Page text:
Burgos (Castile y Leon), Spain July 2021

I cannot remember for sure but I think it was unsettled weather forecasts for the far north of Spain which prompted us to move to Burgos. The route we chose was easy with the initial part of the 132 mile journey taking us along the coast through Ondarroa and a couple of other small villages each with beautiful beaches.

Burgos, the one time capital of the Kingdom of Castile y Leon sits on the River Arlanzon. We parked up in a municipal campsite alongside the river just four kilometres from the city. The Camino Santiago (Camino Frances Route) passes right by where we were parked and all we had to do to find the cathedral in the centre of the city was follow the Camino’s distinctive scallop shell markers along an excellent path by the river. Pilgrims have been stopping off at the Santa Iglesia Catedral Basilica Metropolitana de Santa Maria de Burgos for hundreds of years on their way to Santiago and the route was as easy as pie, if not as short as I would have liked (but, have a word Dave, spare a thought for the pilgrims who will have already walked many miles to reach this point!!). Sadly, I saw only three pilgrims pass during our 3 day stay in Burgos (and one of those was dodgy, showing more interest in fleecing tourists than the cathedral) and I suspect it is travel restrictions caused by Covid which has greatly reduced this years numbers.

Wanting to take a closer look at the statue of Burgos’s most famous son, Rodrigo diaz de Vivar – otherwise known as El Cid (I cannot help but think of Charlton Heston), I made a small detour from the Camino by crossing the river at Puente San Pablo and walking along the cool tree lined and landscaped Paseo de Espelon before entering the old city of Burgos by the 14th century City Gate of Santa Maria. Sorry, that’s a really long sentence.

As I passed through the gate onto the Plaza del Rey San Fernando I was awe struck by the beautiful 13th century Cathedral of St Mary of Burgos. No, it’s not as grand as Il Duomo in Milan or the Kolner Dom in Cologne. No, it is not as commanding as St Paul’s in London or have the scale of the Sagrada Familia in Barcelona and it certainly is not as colourful or sumptuous as the Santa Maria del Fiore in Florence but, it is a UNESCO World Heritage Site and it looks truly magnificent. It fills the Square and it’s smart white limestone colour dazzles in bright sunlight. It is impressive no matter which side it is viewed from. It’s elegant towering spires and incredibly detailed facades lend it a grand nobility. I love it.

Unfortunately, I couldn’t get to see inside the Cathedral. It is supposed to have a particularly ornate altar with brilliant gold plating. I have read too that it has an unusual wood and leather crucifix which just has to be seen and, of course, there is the tomb of El Cid and his wife. I couldn’t understand why nobody was being allowed into the cathedral (I spoke to a Camino “pilgrim” and he was particularly disappointed at being denied entry) but there was a very strong police presence in the Square and rich blue carpets and flowers were being laid at two of the cathedral’s entrances – something was afoot.

Next to the Cathedral on the Plaza de Santa and alongside the Camino Santiago is the 15th century Iglesia de San Nicolas de Bari. This church at least remained open to the public and I took time to admire it’s impressive altarpiece (lacking gold plate) which I understand was designed and constructed by a Simon de Colonia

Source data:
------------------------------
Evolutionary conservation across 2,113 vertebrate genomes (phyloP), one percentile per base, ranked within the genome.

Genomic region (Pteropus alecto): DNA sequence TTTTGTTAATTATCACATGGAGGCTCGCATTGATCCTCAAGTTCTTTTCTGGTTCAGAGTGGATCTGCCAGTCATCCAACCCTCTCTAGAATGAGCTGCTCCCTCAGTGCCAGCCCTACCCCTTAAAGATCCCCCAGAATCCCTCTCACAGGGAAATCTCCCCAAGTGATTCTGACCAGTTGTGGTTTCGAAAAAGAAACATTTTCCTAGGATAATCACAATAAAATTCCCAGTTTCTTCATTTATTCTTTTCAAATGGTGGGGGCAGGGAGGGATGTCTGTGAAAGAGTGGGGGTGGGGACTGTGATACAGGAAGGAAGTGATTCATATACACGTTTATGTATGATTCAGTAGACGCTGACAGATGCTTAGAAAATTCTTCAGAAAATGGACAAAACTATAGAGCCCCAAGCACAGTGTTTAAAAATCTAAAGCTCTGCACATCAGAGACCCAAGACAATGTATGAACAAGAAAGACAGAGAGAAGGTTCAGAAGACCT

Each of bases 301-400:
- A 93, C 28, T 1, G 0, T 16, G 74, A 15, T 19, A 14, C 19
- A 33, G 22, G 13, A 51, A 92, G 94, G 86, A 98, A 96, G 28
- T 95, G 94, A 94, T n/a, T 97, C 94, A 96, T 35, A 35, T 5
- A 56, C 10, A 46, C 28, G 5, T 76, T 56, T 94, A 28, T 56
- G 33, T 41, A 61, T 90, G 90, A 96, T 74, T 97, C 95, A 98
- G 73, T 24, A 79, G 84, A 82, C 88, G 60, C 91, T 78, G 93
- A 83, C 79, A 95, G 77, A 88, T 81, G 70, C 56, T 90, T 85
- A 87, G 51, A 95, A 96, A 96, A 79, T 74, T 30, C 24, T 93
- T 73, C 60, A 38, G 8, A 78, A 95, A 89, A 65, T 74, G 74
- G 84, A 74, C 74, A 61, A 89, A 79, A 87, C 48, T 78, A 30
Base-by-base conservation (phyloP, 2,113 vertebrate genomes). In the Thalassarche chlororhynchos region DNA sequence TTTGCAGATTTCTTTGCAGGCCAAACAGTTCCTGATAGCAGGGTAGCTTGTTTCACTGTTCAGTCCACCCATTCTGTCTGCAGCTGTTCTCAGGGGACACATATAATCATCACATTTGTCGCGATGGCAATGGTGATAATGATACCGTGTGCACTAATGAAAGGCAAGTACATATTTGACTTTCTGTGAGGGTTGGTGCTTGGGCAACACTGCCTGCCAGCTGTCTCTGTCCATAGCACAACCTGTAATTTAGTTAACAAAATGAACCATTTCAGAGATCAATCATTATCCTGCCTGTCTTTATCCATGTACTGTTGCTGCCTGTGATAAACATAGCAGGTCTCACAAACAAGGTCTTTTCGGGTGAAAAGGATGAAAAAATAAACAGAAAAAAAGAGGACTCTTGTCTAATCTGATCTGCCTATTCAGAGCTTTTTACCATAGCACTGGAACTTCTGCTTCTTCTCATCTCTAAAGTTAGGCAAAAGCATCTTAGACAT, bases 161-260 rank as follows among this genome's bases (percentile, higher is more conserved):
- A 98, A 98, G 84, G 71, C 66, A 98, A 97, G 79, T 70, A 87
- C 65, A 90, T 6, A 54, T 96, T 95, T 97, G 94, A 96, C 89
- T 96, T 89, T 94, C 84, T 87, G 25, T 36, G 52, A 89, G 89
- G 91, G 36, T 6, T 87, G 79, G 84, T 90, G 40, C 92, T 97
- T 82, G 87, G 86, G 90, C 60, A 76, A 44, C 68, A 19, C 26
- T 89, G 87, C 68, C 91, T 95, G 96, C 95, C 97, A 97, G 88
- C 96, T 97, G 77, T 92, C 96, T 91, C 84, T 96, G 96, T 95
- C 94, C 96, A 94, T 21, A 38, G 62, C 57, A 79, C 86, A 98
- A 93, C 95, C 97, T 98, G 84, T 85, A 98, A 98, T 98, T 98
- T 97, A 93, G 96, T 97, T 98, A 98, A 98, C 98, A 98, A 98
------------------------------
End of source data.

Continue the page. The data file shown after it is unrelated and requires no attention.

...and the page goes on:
Burgos is resplendent with buildings of significant historical heritage and none fits this bill more so than the 15th century gothic palace of Casa del Cordon in the Plaza de la Libertad. This is the building in which Fernando II and Isabel I received Christopher Columbus upon completion of his second journey to the New World in 1497. It is also where King Felipe I died of suspected poisoning in 1506 within a month of being crowned king. This type of building, with all it’s history and drama, really does it for me.

Another once significant building in Burgos is the 9th century castle. It is one of the oldest castles in Spain although little remains of it now. It was used as a headquarters by Napoleon Bonaparte’s armies during the Peninsula War and was largely destroyed by them when they retreated from Spain. There is a small museum there now but otherwise it is little more than a viewpoint over the town (and not a particularly good one because trees now obscure the best views).

I’ve written a little bit about the numerous modern sculptures around Burgos…

Honestly, there are so many and the great majority are life sized. In addition to those already featured in this blog I personally saw the Camino Pilgrim seated on a bench in the Plaza del Rey San Fernando, another of an old couple on a bench (reminds me of a photo I took in Aegina a few years ago), a drummer and another of a cleric or teacher with a young boy (these two were in medieval costume). On the Paseo de la Atapuerca in front of the Museum of Human Evolution there’s another sculpture of a man and boy, wholly naked this time. How attitudes have changed over the years.

Vanya and I walked into Burgos that first night in Burgos for a meal (I’d already made the return journey once already that day) and we took a table belonging to the Larruzz Restaurant in front of the Cathedral. As we ate, the police presence I had noticed earlier in the day heightened and the already large crowd in the Square grew. We asked our waiter if he knew what was going on and he told us that on this day 800 years ago work started on the Cathedral. He explained that the King of Spain would be visiting Burgos the next day to attend an 8th centenary celebration in the Cathedral and that meanwhile, once it got dark enough, there would be a special light show on and from within the Cathedral and that thereafter there would be a fireworks display. What timing! What luck! And we had front row seats from our restaurant. We immediately ordered more drinks and settled in for the evening. It was a great evening.